Earlier today saw the latest meeting of the "New Coronavirus Countermeasures Liaison Council", which was set up last year by the Japan Boxing Commission (JBC) and the Japanese Professional Boxing Association (JPBA). Following the meeting it seemed like there was a lot of positive news coming out in regards to the future of Japanese boxing.
One of the biggest stories coming out of the event is the later finishing time of shows. Over the last few months boxing events have had to finish no later than 8PM in a number of regions. Now however the finishing time has been pushed back to 1 hours after the state of emergency was lifted in various parts of the nation. It's not a huge change on the outside looking in, but it's a step towards normalcy in the sport.
Another step towards normality will be the fact ring girls will be back in the ring from April! The ring girls haven't been allowed in the ring since boxing returned last year, though they have been allowed to do their work outside of the ring. Before being to get back in to the ring they will be required to have a PCR test.
On the subject of PCR tests the decision was made to allow them to be done the day before a fight, for most fighters, rather than 2 days before. This however will not apply to world title fights where they will take place 2 days before a bout.
Another positive sign from today's meeting came from a comment given by Tsuyoshi Yasukochi in regards to foreign fighters competing in Japan. He stated "I don't think there is a problem with entering the country, but the isolation period will be a problem in the boxing".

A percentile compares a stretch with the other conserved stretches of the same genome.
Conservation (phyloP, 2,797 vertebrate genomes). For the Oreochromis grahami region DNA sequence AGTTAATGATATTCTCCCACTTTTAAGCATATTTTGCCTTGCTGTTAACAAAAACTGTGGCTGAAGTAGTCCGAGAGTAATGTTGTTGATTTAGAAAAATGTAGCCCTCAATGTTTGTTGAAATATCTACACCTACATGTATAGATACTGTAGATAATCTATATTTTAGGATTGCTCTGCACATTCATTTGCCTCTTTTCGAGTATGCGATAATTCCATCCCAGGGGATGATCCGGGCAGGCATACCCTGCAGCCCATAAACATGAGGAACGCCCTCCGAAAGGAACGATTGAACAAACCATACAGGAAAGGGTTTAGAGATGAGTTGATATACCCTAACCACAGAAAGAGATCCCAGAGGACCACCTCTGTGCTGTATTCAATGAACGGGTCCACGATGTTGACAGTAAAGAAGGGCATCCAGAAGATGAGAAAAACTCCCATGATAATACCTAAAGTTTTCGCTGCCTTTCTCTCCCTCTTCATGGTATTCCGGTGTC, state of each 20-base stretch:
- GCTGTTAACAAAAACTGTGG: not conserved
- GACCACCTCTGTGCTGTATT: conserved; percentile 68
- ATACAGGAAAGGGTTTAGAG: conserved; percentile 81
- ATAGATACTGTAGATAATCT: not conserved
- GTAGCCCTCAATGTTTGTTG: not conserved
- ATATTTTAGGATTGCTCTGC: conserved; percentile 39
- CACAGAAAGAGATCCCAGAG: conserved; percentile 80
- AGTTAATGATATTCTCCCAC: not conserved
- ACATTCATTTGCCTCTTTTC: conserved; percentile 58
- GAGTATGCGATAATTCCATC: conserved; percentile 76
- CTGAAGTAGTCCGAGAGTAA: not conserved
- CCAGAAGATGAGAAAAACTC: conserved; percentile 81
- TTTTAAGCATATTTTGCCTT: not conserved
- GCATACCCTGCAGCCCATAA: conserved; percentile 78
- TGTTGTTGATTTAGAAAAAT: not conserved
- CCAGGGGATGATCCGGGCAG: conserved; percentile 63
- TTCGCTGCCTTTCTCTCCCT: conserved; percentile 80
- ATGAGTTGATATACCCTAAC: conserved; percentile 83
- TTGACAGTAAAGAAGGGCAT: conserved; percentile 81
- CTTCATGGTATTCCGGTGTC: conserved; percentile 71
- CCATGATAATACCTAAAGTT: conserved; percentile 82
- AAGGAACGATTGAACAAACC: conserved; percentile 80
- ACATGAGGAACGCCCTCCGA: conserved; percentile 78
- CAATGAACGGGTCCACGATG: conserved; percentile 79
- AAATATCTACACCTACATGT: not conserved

Although not a definitive statement on the future of international fighters fighting in Japan, it certainly seems like the door is set to be opened to fighters from abroad. Albeit it with a lengthy isolation periodas we saw last year.
Earlier today it was announced by the Japan Boxing Commission (JBC) and the Japan Professional Boxing Association (JPBA) that they have secured a medical facility to carry out PCR tests, and to be stand by for fighters after events.
The hospital that has been secured is the Makita General Hospital, in Kamata.
Earlier today the JBC Secretary General Tsuyoshi Yasukochi, and the JPBA Secretary general Shosei Nitta as well as Misako Promotion's head honcho Takashi Misako, visited the hospital to look at it's facilities.
The need to secure a hospital was decided on a little while by the JPBA and JBC, who felt that doing PCR tests at a medical facility was the way forward and had been trying to secure one that could be used long term, which is exactly what's going to happen here.
The first boxing event dependent on the hospital will be the Misako promoted Diamond Glove event on February 11th, which will take place at Korakuen Hall. The hospital will be used for the PCR tests for that event.
The hospital, which will be open from February 9th, has 5 operating rooms, 2 CT machines and 2 MRI machines, as well as a multi-purpose room for the weigh in and PCR test.